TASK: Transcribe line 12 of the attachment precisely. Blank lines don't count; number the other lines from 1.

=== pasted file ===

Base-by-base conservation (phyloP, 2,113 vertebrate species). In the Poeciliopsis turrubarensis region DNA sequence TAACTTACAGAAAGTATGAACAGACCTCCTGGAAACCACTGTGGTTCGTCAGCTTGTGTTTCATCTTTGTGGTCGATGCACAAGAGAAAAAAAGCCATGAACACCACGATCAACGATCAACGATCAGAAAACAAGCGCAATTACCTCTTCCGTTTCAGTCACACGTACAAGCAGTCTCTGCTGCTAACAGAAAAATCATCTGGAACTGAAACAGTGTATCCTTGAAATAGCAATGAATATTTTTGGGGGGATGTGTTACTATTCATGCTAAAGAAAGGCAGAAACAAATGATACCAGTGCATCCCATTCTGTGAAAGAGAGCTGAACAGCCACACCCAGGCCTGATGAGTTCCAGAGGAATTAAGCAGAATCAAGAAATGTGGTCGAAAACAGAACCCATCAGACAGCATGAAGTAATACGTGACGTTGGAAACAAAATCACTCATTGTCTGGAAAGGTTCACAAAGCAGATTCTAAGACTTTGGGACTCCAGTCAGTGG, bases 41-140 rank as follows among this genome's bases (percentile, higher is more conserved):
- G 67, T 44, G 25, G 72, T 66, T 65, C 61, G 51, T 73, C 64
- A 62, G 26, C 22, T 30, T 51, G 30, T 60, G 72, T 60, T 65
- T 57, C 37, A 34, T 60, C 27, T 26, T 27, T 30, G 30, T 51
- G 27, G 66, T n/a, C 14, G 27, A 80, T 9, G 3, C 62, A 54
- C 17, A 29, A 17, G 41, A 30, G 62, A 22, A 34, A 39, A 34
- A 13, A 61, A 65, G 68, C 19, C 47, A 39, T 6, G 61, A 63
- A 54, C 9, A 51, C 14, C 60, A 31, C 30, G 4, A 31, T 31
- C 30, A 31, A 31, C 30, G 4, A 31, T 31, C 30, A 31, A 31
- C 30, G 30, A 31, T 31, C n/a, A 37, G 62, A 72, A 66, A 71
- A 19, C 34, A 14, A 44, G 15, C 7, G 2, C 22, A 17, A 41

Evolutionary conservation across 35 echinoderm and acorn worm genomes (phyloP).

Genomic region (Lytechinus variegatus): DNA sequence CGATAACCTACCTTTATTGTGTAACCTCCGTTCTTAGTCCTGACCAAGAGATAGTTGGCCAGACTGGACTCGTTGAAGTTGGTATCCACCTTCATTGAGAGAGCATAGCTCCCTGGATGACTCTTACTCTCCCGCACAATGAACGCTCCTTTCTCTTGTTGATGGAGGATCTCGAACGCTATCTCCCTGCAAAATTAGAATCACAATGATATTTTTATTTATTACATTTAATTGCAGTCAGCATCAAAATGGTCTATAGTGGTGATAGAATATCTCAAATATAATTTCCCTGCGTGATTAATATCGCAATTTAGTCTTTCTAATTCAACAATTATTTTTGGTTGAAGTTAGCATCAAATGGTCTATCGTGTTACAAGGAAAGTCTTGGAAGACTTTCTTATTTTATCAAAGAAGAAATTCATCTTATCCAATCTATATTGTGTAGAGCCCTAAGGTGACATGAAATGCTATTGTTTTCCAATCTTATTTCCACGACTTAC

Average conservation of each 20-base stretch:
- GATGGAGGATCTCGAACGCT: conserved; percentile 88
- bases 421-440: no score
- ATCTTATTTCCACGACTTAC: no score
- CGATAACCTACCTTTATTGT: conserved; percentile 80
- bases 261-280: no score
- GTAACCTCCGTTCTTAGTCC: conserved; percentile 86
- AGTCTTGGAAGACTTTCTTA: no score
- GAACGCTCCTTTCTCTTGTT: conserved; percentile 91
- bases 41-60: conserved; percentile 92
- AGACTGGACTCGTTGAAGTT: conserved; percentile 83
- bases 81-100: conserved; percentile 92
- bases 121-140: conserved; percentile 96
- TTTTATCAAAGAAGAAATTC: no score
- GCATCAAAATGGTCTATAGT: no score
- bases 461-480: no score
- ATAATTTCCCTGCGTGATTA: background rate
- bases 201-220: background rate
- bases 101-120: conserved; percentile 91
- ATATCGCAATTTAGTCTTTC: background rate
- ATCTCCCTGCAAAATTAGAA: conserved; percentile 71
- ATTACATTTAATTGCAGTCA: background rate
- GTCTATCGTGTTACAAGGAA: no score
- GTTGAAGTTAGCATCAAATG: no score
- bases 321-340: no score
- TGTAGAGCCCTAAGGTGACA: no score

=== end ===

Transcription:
Evolutionary conservation across 35 echinoderm and acorn worm genomes (phyloP).